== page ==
Went on to convert a 50 Megs PowerPoint to PDF, only to have it stalling at 50%.
I did that 3 times over, thinking it was a glitch, as Acrobat launches every time without a dialogue, warning, pop-up, nag-screen or whatever else they usually throw at you.
Finally, for no obvious reason, a nag-screen DID turn up: "You cannot activate this software, because it is already installed on 2 other systems". So, I went into the activation help menu checking the box that supposedly makes it work for 30 days without activation, while solving the problem.
No such luck. No nag-screens, no info whatsoever, just that stall. Now I have to call them AGAIN on a really expensive long distance call (“Please hold”: they make you wait, wait and wait) because the Adobe support website exec does not give me any other solution than a call to some “Activation Support” number: a real hit in the pocket - much like their software.
True, I HAD installed Pro 9 on 2 other systems, and then had to go through an outrageously complicated, bug-ridden uninstall – because Adobe, without any previous warning to the user, and in clear collusion with MS – decided in it’s divine wisdom that Office 2000 ought not be compatible with Acrobat Pro 9.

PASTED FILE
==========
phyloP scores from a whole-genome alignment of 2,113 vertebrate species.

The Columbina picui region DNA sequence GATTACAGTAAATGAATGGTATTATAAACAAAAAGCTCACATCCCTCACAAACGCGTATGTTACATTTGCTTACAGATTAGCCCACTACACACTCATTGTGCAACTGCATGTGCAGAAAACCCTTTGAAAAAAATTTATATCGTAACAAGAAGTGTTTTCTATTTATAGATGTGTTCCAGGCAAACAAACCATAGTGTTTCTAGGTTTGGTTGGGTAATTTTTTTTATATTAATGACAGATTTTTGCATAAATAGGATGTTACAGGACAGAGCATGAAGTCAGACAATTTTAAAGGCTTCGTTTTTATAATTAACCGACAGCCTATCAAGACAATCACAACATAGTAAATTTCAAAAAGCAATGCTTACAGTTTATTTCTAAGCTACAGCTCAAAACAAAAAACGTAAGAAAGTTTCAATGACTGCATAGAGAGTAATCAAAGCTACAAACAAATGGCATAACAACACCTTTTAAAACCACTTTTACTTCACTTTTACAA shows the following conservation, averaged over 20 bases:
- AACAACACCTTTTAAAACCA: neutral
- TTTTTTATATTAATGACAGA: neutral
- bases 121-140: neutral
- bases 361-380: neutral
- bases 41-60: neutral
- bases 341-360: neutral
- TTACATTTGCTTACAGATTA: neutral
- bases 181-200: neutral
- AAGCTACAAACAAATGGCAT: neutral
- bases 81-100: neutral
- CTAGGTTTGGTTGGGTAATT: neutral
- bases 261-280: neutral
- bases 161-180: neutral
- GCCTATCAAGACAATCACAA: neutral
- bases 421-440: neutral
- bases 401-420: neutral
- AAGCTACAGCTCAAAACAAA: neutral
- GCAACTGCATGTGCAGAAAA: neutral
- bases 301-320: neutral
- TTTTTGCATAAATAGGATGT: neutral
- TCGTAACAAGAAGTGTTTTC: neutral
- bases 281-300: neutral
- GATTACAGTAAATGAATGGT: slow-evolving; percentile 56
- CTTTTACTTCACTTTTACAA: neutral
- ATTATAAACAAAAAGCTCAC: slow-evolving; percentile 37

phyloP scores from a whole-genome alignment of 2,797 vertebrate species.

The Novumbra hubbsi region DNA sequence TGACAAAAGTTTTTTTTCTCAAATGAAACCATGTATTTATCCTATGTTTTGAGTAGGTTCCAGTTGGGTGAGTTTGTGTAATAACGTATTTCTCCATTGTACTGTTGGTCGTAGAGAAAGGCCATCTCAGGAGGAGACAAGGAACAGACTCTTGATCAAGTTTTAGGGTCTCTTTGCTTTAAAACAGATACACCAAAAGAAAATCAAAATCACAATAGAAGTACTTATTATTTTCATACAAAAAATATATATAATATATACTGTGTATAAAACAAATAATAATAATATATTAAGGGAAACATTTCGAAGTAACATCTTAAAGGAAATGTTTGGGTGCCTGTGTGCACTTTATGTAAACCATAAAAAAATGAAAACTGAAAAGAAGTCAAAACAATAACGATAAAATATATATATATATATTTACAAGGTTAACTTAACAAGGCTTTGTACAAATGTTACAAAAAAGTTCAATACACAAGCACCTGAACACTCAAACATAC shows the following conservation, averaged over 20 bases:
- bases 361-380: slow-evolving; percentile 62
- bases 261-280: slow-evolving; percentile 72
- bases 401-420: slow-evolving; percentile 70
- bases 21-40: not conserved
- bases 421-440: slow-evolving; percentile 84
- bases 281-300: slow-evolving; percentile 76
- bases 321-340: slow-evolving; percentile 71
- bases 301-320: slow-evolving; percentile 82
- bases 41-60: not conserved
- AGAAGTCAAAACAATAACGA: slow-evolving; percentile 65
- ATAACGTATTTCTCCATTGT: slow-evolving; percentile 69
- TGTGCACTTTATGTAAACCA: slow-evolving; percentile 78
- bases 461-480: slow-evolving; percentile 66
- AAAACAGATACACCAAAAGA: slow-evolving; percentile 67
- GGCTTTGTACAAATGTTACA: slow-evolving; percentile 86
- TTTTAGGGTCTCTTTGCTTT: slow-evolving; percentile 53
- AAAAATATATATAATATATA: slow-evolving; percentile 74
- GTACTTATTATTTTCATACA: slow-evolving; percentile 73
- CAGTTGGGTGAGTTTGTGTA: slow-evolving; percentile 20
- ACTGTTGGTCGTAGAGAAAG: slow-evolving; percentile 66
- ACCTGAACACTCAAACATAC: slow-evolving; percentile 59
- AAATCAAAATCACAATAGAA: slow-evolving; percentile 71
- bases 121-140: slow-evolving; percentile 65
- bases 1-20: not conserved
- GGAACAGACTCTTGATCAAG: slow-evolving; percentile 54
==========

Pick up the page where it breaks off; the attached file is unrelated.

So, I had to roll back on v.8 which was a TOTAL pain.
In other words: paying for Acro 9, but "NO, thank you very much" for MS Office 2003, 2007 or whatever, means I cannot not use Acro 9 in any useful way, that is: beyond what v.8 already did. Thank you so very, very much for paying for our useless software...
DAMN Adobe, DAMN their lack of innovation, of consideration for their customers, their muscle marketing and their activation scheme. Most of all: DAMN their programmers, who apparently are incapable of coming up with automatic deactivation during or after uninstall.
Because, how hard can that be, considering that automatic activation is a breeze??